The European elections are not yet over, but we are already preparing for the next battle.
The next in line is a deal between the EU and Vietnam. EU governments are planning to vote on the deal in June. It will be the first agreement on the menu of the newly elected European Parliament.
Just like TTIP, CETA and the EU-Singapore deal, the EU-Vietnam agreement contains enormous privileges for corporations. It includes the ISDS system used by multinationals to bully governments into shying away from passing social and environmental safeguards. It will do nothing to end corporate impunity and will give European multinationals more power. It’s hard to see what Vietnamese people get out of the deal.
But it is not just campaigners for a fairer trade and investment system that are against the EU-Vietnam deal. Back in January, a broad coalition of Vietnamese human rights defenders and civil society wrote a joint letter to the Commission, demanding a halt to the ratification of the deal until Vietnam ceases its crackdown on human rights.
The crackdown has set off alarm bells across the world with Human Rights Watch also joining the calls to halt the agreement. According to them, the human rights situation in Vietnam has not only not improved, but deteriorated since the end of the negotiations.
Our governments purport to care about human rights. But if we judge them by their actions rather than their words, it’s clear that they couldn’t care less. After all, they are planning to pull out of negotiations on a UN Binding Treaty that would hold corporations to account for their human rights abuses.
Their behaviour on the EU-Vietnam deal shows that the current Commission and our national governments care little about the fact that Vietnam has been jailing peaceful government critics, bloggers, religious leaders, labour rights activists, environmentalists and human rights defenders.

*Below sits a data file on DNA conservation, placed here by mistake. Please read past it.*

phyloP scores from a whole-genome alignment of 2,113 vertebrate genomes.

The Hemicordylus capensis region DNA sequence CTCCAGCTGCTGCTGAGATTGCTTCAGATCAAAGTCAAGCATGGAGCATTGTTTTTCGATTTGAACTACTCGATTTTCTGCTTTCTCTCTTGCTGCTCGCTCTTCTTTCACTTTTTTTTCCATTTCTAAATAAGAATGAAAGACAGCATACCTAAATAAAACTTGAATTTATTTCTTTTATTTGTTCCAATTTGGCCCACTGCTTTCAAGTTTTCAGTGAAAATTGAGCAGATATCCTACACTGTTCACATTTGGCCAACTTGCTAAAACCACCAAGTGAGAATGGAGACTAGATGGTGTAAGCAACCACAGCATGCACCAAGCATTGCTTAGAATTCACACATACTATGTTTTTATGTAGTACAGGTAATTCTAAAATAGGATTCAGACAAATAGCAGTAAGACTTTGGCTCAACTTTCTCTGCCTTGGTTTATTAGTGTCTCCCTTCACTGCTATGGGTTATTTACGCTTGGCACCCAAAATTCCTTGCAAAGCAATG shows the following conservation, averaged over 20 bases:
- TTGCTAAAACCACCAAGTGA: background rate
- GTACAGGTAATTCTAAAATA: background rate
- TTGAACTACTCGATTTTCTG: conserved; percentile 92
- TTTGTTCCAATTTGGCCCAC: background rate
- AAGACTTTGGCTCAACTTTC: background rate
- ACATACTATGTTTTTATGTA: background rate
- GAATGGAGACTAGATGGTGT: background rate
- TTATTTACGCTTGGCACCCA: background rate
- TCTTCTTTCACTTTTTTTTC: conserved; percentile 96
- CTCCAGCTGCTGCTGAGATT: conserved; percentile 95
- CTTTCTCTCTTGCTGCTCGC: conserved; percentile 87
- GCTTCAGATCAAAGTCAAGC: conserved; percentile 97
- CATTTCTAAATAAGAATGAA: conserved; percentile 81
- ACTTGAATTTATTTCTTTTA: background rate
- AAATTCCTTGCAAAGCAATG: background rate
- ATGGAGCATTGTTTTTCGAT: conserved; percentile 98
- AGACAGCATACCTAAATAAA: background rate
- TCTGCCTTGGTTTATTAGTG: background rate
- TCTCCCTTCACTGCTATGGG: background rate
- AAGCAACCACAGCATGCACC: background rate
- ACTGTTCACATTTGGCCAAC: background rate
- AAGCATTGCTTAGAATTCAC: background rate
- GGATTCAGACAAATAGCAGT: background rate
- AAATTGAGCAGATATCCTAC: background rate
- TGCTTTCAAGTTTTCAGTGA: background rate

By letting the appeals of Vietnamese human rights defenders and civil society fall on deaf ears, our political leaders are putting the profits of European corporations over the lives of people in Vietnam.
This is a dodgy deal between a craven Commission (supported by many national governments) that does not seem to care about human rights and a Vietnamese government that has been roundly criticised for its own human rights record. If they approve this deal, both sides have worked together against the interests of the Vietnamese people.
The EU’s collective determination to sign dodgy deals with governments with awful human rights records is not limited to the Vietnam deal. A deal with Philippines President Rodrigo Duterte (who is accused of presiding over tens of thousands of extrajudicial killings and has compared himself to Hitler) is also on the agenda. And of course, there is the “TTIP 2.0” deal with Trump’s US government that violated the human rights of thousands of migrant children by cruelly separating them from their parents.
We must not allow the EU to send the message that you can violate basic human rights and still enjoy a business as usual relationship with Europe. For this reason, it is vital that we stand in solidarity with the Vietnamese people and stop the EU-Vietnam deal.